In my last post, I'm afraid I may have created the impression that liturgy needed to be legitimated in terms of something outside of itself (its role in forming a worldview, its statement to the culture about power and truth, its contesting of the political, etc.). That would be wrong. I worship God because, as a creature (in the words of the Book of Common Prayer), "it is meet and right so to do." I like the "no BS" way Stanley Hauerwas puts it:
The Catholics had asked me to speak about liturgy as moral formation, but I thought that very way of putting the matter was a mistake. Liturgy is not something done to provide moral motivation. The liturgy is how the church worships God and how from such worship we become a people capable of being an alternative to the world. That is why the language of the liturgy is so important. Nothing betrays the love of God more than the inelegance of the language Christians use in their worship. Some Christians seem to think we can attract people back to Christianity if we try to compete with TV, but when you do that you have already lost. The only result is that Christian worship becomes as banal and ugly as the rest of our lives.
I think it would be terrific if on entering a church people would think, "This is very frightening." God, after all, is frightening. Recently, I had a debate about the interpretation of the Bible at Southeastern Seminary in Wake Forest. One of my graduate students, a Roman Catholic, went with me. When we entered the church where the debate was to be held, she said, "Wow, is this someone's living room?" So "fundamentalists" want to make people feel at home--a home, moreover, that looks more like the living rooms of the 1950s. It is no wonder you are tempted to put an American flag in such "sanctuaries," because at least the flag adds some color. Unfortunately, the colors, at least when they are part of the same piece of cloth, are not liturgically appropriate.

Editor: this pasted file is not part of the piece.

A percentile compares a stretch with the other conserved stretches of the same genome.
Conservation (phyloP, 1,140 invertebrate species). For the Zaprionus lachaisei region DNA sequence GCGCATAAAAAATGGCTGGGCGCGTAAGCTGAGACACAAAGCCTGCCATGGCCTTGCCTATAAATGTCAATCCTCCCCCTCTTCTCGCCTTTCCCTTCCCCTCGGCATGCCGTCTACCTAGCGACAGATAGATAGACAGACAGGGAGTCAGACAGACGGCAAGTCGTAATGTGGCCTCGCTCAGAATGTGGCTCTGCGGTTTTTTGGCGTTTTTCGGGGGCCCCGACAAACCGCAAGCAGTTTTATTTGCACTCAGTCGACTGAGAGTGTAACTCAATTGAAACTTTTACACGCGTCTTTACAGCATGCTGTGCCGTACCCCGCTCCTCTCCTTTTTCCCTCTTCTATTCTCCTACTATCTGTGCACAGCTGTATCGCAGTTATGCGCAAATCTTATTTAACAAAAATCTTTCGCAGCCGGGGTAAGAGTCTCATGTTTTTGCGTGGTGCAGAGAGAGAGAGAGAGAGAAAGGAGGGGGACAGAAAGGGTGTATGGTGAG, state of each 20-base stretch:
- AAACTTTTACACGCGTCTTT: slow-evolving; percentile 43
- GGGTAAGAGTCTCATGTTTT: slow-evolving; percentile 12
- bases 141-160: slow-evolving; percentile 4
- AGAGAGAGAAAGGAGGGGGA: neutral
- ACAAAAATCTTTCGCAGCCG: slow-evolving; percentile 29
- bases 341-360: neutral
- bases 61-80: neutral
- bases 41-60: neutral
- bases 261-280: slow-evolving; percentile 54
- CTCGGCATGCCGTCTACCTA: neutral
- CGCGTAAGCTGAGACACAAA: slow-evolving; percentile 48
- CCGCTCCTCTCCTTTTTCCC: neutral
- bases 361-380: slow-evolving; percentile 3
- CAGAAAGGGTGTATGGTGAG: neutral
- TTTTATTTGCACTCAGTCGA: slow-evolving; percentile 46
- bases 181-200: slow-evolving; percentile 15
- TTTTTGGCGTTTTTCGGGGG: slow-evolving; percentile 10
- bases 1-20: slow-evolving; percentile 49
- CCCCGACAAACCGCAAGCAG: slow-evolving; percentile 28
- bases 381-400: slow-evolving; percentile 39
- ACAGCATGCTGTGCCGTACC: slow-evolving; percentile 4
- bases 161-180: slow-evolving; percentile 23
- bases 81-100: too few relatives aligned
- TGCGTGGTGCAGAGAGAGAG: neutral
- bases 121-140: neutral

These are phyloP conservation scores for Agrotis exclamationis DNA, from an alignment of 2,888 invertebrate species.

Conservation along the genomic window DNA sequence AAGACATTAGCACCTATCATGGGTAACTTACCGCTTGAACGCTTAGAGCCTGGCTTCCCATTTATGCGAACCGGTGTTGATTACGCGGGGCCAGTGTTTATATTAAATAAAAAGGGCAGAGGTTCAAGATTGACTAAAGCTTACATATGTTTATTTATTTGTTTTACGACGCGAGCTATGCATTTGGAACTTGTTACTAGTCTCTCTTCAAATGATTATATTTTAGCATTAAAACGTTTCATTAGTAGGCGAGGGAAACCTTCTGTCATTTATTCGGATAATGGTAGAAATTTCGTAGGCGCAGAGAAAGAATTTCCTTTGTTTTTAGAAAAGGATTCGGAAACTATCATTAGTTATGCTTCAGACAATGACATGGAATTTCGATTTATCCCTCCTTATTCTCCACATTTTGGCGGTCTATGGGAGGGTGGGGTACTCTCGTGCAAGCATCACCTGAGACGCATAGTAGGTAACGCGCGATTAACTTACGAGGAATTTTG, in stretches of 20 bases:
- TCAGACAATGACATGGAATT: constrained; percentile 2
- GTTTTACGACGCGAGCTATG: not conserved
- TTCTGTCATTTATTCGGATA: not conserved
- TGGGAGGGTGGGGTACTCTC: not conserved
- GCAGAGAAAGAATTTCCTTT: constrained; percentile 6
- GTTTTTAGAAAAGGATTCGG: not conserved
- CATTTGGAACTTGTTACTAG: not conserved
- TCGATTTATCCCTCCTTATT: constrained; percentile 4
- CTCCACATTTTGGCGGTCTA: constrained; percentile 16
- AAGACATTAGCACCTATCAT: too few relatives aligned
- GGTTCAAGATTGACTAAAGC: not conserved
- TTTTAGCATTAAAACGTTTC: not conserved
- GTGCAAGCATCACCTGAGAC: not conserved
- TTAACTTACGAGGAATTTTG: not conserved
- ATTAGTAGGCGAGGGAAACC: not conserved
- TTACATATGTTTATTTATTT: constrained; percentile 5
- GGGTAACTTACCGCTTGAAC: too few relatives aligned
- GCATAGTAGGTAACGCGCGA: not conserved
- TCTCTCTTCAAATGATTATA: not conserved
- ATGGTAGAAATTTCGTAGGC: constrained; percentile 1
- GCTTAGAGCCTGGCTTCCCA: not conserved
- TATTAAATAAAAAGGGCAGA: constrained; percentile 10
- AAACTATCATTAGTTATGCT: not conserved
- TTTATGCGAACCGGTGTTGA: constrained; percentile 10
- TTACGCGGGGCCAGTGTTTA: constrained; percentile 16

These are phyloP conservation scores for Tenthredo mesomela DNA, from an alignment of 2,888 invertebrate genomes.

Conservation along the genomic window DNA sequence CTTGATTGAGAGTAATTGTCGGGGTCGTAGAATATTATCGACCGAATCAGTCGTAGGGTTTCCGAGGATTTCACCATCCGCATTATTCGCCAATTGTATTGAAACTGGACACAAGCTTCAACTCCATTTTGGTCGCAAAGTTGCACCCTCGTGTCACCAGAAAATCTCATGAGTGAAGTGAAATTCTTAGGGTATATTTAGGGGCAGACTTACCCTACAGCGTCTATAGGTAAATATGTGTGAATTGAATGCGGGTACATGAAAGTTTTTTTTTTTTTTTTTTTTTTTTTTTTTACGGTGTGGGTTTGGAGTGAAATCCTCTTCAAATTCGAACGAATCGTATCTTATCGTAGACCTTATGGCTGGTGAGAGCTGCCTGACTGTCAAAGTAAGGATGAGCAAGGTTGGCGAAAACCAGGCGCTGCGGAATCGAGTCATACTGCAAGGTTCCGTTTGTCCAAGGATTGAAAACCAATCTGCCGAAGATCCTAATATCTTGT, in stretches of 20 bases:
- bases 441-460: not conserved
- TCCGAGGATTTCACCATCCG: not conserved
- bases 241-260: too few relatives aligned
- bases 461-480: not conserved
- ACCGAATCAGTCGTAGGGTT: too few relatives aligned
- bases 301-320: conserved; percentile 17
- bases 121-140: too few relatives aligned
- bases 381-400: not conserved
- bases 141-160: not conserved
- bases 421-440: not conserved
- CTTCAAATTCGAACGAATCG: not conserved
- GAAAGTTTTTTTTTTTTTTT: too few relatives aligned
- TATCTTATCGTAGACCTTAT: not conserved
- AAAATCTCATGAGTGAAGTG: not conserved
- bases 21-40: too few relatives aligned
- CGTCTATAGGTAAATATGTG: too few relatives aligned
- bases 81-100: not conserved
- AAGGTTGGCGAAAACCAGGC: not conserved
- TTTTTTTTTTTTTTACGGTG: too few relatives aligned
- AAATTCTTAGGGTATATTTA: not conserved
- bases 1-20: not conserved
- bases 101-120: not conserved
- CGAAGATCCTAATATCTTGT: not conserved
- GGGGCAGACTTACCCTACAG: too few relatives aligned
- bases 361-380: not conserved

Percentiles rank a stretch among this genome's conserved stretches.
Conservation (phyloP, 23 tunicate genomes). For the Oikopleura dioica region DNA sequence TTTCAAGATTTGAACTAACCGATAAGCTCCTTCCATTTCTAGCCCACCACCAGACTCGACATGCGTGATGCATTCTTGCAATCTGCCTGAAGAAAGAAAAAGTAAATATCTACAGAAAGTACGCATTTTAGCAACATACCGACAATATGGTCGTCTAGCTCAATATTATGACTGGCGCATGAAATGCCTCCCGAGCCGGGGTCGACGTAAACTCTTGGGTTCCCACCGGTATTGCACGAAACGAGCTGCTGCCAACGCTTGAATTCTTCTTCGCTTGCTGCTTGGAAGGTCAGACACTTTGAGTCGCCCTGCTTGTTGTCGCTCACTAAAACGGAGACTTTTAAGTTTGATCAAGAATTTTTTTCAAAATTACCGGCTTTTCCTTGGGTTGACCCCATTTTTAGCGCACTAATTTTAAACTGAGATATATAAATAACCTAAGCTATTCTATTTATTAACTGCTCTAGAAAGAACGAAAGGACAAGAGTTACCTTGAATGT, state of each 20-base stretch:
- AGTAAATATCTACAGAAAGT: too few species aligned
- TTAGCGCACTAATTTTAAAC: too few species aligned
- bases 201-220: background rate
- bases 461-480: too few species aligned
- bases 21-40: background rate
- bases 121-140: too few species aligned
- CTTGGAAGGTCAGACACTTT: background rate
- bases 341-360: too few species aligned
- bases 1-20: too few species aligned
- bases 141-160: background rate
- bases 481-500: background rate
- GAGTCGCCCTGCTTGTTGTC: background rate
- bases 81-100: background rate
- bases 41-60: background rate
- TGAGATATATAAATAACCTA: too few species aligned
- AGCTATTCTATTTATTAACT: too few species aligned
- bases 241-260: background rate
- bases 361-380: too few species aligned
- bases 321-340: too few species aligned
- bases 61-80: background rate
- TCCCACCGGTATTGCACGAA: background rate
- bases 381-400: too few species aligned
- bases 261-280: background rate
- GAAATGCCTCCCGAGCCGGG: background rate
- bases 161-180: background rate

I think Daniel's comment (if I read between the lines) gets at the rather pathetic ways churches bend over backwards to be "culturally relevant" (and in doing so become less relevant to him). Someone once told me that when the church tries to be relevant, it only shows how "irrelevant" it really is. I would add to Hauerwas' "1950s living room" churches that imagine sacred space along the lines of AA meetings, movie theatres, and shopping malls--all in the name of being relevant or "seeker friendly". I wanted to blog about this earlier in the year after visiting a good friend's church complex which was built like a corporate HQ, with a movie theatre-type sanctuary, individual lift-up seats, coffee cup holders instead of bible and hymnbook racks, and nary a symbol in sight. It was impressive, in a non-churchy way. (Now, of course I'm only talking about the physical space, not the actual Sunday morning worship service. Though these can't really be separated, I realize I don't have the full picture). Perhaps I'll dig my thoughts out sometime, and invite my friend's response.
Until then, I'll keep ramblin' on.